India on Saturday hiked the customs duty on all goods imported from Pakistan to 200 per cent, in the aftermath of the Pulwama terrorist attack that claimed the lives of 40 Central Reserve Police Force personnel.
What does this mean?
In effect, according to agency reports, slapping 200 per cent import duty means almost banning imports from Pakistan. That is because such a big hike in the customs duty will drastically increase the prices of Pakistani goods coming to India, thereby making them far less competitive against other imported goods.
What are the products most likely to be hit?
The top ten products Pakistan exports to India include fresh fruits, cement, petroleum products, minerals and leather, according to agency reports. Further, processed minerals, inorganic chemicals, raw cotton, cotton fabrics, and glass and glassware are also among items that account for 95 per cent of the total shipments from Pakistan to India.
The two main items imported from Pakistan are fruits and cement, which attracted customs duty of 30-50 % and 7.5%, respectively. Domestic importers who have already placed their orders from Pakistan may face issues after this decision.
They may have to pay the 200% duty or undertake lot of paperwork to get their consignment.
How is this linked to India withdrawing MFN status to Pakistan?
The duty hike came a day after India withdrew the 'most-favoured nation' (MFN) status it had granted to Pakistan. The move, as reported earlier, enabled India to increase customs duty on goods coming from the neighbouring country. India had granted MFN status to Pakistan in 1996. However, Pakistan had not extended the same status to India.
The World Trade Organization's (WTO's) General Agreement on Tariffs and Trade governs the specifics of what it means to grant MFN status to a country. In essence, countries that are a signatory to the agreement have agreed not to discriminate against each other and the rest of the WTO member nations.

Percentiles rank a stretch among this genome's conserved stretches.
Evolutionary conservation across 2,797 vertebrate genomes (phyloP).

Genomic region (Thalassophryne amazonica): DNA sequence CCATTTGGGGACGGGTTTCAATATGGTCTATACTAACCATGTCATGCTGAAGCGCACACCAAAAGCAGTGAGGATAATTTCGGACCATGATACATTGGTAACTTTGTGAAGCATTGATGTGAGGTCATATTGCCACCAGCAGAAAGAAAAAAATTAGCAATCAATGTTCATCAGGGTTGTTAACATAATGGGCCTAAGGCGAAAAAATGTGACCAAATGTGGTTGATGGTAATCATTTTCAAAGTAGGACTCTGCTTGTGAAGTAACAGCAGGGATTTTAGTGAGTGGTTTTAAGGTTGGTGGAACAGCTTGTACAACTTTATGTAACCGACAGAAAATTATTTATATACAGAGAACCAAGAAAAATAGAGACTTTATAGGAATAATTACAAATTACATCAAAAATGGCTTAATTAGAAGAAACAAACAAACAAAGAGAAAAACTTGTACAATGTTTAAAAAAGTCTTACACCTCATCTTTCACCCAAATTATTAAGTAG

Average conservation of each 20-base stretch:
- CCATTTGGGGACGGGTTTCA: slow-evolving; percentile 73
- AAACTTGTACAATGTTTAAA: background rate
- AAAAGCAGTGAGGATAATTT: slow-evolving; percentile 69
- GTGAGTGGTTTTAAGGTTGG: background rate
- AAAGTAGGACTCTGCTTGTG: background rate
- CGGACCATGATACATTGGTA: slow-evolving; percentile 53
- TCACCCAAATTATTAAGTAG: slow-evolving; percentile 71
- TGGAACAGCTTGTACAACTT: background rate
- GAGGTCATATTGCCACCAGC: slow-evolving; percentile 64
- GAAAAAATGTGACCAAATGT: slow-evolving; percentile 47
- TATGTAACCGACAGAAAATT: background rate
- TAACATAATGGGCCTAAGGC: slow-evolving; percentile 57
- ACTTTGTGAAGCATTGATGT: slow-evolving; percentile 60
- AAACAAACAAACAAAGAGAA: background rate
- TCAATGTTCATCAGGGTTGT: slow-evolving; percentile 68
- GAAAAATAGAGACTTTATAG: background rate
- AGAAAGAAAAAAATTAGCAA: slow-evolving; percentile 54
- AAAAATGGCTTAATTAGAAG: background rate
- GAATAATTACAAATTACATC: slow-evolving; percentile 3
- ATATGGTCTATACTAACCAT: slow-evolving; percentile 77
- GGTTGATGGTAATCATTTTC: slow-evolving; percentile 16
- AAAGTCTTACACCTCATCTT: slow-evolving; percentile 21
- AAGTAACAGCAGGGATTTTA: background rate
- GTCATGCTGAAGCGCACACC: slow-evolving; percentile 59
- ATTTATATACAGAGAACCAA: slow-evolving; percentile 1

Is this a big blow to Pakistan?
The top 10 export destinations for Pakistani goods do not include India, as reported earlier. However, trade with India is crucial for select goods, like leather hides and cheaper variants of fertilisers.
What will be the impact on Indian trade?
The numbers tell the story. Bilateral trade between India and Pakistan in 2017-18 stood at $2.4 billion, which amounts to just 0.3 per cent of India's overall merchandise trade.
India's exports to Pakistan stood at $1.9 billion that year, or just 0.63 per cent of its total exports. Imports from Pakistan amounted to $488 million, or 0.10 per cent of India's total inward shipments.
What other measures can India take against Pakistan on the trade front?
In the wake of the attack, government officials told Business Standard that India is considering suspending trade ties with Pakistan. Any decision to stop exports to Pakistan will likely affect its cotton industry, which relies on cotton bales sourced from India.
Further, Pakistan is also dependent on cheaper varieties of Indian pharmaceutical products and machinery items, which it will find difficult to source from other countries.
Financial Action Task Force to be given dossier to blacklist Pakistan for terror links
Moreover, India is further expected to seek Pakistan’s blacklisting in the upcoming Financial Action Task Force (FATF) meeting, and according to reports, Indian agencies are already busy preparing a dossier to establish Pakistan’s culpability in the recent Pulwama attack. Pakistan is currently on the FATF grey list. The meeting is taking place on February 17-22 in Paris. An Economic Times report said India will also impress upon the European Commission to act on its proposal to blacklist Pakistan. The commission typically does that to countries on the FATF grey list.
A country is placed on the FATF blacklist if it is deemed to be "non-cooperative" in the global fight against terrorist financing and money laundering. If the FATF blacklists Pakistan, it could lead to a downgrading of the country by multilateral lenders such as the International Monetary Fund, World Bank and the Asian Development Bank. It may also lead to a reduction in risk rating by ratings agencies such as Moody's, S&P and Fitch.